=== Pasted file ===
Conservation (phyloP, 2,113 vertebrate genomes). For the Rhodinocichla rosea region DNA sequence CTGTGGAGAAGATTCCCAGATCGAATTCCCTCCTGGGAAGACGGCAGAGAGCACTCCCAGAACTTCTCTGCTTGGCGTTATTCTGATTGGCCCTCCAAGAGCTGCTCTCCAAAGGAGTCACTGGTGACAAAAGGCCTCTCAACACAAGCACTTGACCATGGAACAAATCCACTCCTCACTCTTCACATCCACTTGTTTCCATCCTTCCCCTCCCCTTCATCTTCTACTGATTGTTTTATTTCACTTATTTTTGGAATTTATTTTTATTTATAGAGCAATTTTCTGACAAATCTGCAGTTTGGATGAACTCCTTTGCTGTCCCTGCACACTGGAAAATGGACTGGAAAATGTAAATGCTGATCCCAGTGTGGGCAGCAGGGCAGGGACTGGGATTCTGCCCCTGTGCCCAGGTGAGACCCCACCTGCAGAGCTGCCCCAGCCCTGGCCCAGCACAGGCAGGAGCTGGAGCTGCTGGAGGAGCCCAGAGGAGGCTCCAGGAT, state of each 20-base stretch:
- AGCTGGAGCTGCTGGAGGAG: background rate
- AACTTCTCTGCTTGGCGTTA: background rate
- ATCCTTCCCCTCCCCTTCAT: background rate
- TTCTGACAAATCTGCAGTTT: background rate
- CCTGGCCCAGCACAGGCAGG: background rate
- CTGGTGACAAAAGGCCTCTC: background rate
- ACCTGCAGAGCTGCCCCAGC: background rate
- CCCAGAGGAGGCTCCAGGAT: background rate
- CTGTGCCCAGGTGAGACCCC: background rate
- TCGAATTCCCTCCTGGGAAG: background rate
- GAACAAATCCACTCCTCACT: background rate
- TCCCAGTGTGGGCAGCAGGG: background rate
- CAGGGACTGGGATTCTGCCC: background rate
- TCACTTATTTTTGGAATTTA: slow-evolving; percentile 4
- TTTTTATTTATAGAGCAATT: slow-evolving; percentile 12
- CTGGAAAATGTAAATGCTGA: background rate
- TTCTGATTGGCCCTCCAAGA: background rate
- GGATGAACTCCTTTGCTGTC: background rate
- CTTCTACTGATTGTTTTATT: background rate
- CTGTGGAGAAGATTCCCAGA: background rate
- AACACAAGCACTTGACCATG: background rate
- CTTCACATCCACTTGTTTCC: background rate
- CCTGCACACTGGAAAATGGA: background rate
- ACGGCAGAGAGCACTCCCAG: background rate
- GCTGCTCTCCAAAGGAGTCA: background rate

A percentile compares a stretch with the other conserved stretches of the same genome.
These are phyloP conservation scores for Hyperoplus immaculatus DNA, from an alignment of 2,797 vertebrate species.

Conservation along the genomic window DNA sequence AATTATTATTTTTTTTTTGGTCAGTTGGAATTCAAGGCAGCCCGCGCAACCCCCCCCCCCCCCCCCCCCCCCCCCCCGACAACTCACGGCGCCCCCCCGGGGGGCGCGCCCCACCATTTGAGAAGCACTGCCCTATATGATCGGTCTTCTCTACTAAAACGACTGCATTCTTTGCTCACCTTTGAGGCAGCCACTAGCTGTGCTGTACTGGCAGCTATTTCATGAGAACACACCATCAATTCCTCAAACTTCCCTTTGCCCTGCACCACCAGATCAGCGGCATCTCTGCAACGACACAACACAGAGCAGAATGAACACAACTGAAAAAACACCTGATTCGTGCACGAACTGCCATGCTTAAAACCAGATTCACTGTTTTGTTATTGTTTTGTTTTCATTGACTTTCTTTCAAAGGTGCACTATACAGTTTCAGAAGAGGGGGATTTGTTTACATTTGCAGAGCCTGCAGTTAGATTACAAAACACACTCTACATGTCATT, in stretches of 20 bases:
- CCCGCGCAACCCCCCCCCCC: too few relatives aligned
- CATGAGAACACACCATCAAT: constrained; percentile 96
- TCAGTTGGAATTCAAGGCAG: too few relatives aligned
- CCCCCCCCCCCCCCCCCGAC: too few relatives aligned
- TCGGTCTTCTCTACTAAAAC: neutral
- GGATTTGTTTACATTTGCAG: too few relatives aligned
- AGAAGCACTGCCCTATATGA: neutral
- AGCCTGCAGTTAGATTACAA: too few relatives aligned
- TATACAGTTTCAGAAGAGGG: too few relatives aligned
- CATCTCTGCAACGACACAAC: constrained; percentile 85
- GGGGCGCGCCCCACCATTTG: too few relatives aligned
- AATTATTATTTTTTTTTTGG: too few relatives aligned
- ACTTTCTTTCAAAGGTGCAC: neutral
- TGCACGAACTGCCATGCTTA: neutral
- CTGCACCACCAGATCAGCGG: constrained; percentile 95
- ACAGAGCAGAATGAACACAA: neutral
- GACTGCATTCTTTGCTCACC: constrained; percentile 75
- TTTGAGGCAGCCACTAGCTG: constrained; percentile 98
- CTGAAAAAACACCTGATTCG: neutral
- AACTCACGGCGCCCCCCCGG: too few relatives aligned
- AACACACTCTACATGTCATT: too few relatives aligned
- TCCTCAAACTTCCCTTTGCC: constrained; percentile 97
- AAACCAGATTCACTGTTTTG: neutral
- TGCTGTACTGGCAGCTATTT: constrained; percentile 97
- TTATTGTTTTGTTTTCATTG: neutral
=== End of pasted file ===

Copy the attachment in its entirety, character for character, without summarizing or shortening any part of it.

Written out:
Conservation (phyloP, 2,113 vertebrate genomes). For the Rhodinocichla rosea region DNA sequence CTGTGGAGAAGATTCCCAGATCGAATTCCCTCCTGGGAAGACGGCAGAGAGCACTCCCAGAACTTCTCTGCTTGGCGTTATTCTGATTGGCCCTCCAAGAGCTGCTCTCCAAAGGAGTCACTGGTGACAAAAGGCCTCTCAACACAAGCACTTGACCATGGAACAAATCCACTCCTCACTCTTCACATCCACTTGTTTCCATCCTTCCCCTCCCCTTCATCTTCTACTGATTGTTTTATTTCACTTATTTTTGGAATTTATTTTTATTTATAGAGCAATTTTCTGACAAATCTGCAGTTTGGATGAACTCCTTTGCTGTCCCTGCACACTGGAAAATGGACTGGAAAATGTAAATGCTGATCCCAGTGTGGGCAGCAGGGCAGGGACTGGGATTCTGCCCCTGTGCCCAGGTGAGACCCCACCTGCAGAGCTGCCCCAGCCCTGGCCCAGCACAGGCAGGAGCTGGAGCTGCTGGAGGAGCCCAGAGGAGGCTCCAGGAT, state of each 20-base stretch:
- AGCTGGAGCTGCTGGAGGAG: background rate
- AACTTCTCTGCTTGGCGTTA: background rate
- ATCCTTCCCCTCCCCTTCAT: background rate
- TTCTGACAAATCTGCAGTTT: background rate
- CCTGGCCCAGCACAGGCAGG: background rate
- CTGGTGACAAAAGGCCTCTC: background rate
- ACCTGCAGAGCTGCCCCAGC: background rate
- CCCAGAGGAGGCTCCAGGAT: background rate
- CTGTGCCCAGGTGAGACCCC: background rate
- TCGAATTCCCTCCTGGGAAG: background rate
- GAACAAATCCACTCCTCACT: background rate
- TCCCAGTGTGGGCAGCAGGG: background rate
- CAGGGACTGGGATTCTGCCC: background rate
- TCACTTATTTTTGGAATTTA: slow-evolving; percentile 4
- TTTTTATTTATAGAGCAATT: slow-evolving; percentile 12
- CTGGAAAATGTAAATGCTGA: background rate
- TTCTGATTGGCCCTCCAAGA: background rate
- GGATGAACTCCTTTGCTGTC: background rate
- CTTCTACTGATTGTTTTATT: background rate
- CTGTGGAGAAGATTCCCAGA: background rate
- AACACAAGCACTTGACCATG: background rate
- CTTCACATCCACTTGTTTCC: background rate
- CCTGCACACTGGAAAATGGA: background rate
- ACGGCAGAGAGCACTCCCAG: background rate
- GCTGCTCTCCAAAGGAGTCA: background rate

A percentile compares a stretch with the other conserved stretches of the same genome.
These are phyloP conservation scores for Hyperoplus immaculatus DNA, from an alignment of 2,797 vertebrate species.

Conservation along the genomic window DNA sequence AATTATTATTTTTTTTTTGGTCAGTTGGAATTCAAGGCAGCCCGCGCAACCCCCCCCCCCCCCCCCCCCCCCCCCCCGACAACTCACGGCGCCCCCCCGGGGGGCGCGCCCCACCATTTGAGAAGCACTGCCCTATATGATCGGTCTTCTCTACTAAAACGACTGCATTCTTTGCTCACCTTTGAGGCAGCCACTAGCTGTGCTGTACTGGCAGCTATTTCATGAGAACACACCATCAATTCCTCAAACTTCCCTTTGCCCTGCACCACCAGATCAGCGGCATCTCTGCAACGACACAACACAGAGCAGAATGAACACAACTGAAAAAACACCTGATTCGTGCACGAACTGCCATGCTTAAAACCAGATTCACTGTTTTGTTATTGTTTTGTTTTCATTGACTTTCTTTCAAAGGTGCACTATACAGTTTCAGAAGAGGGGGATTTGTTTACATTTGCAGAGCCTGCAGTTAGATTACAAAACACACTCTACATGTCATT, in stretches of 20 bases:
- CCCGCGCAACCCCCCCCCCC: too few relatives aligned
- CATGAGAACACACCATCAAT: constrained; percentile 96
- TCAGTTGGAATTCAAGGCAG: too few relatives aligned
- CCCCCCCCCCCCCCCCCGAC: too few relatives aligned
- TCGGTCTTCTCTACTAAAAC: neutral
- GGATTTGTTTACATTTGCAG: too few relatives aligned
- AGAAGCACTGCCCTATATGA: neutral
- AGCCTGCAGTTAGATTACAA: too few relatives aligned
- TATACAGTTTCAGAAGAGGG: too few relatives aligned
- CATCTCTGCAACGACACAAC: constrained; percentile 85
- GGGGCGCGCCCCACCATTTG: too few relatives aligned
- AATTATTATTTTTTTTTTGG: too few relatives aligned
- ACTTTCTTTCAAAGGTGCAC: neutral
- TGCACGAACTGCCATGCTTA: neutral
- CTGCACCACCAGATCAGCGG: constrained; percentile 95
- ACAGAGCAGAATGAACACAA: neutral
- GACTGCATTCTTTGCTCACC: constrained; percentile 75
- TTTGAGGCAGCCACTAGCTG: constrained; percentile 98
- CTGAAAAAACACCTGATTCG: neutral
- AACTCACGGCGCCCCCCCGG: too few relatives aligned
- AACACACTCTACATGTCATT: too few relatives aligned
- TCCTCAAACTTCCCTTTGCC: constrained; percentile 97
- AAACCAGATTCACTGTTTTG: neutral
- TGCTGTACTGGCAGCTATTT: constrained; percentile 97
- TTATTGTTTTGTTTTCATTG: neutral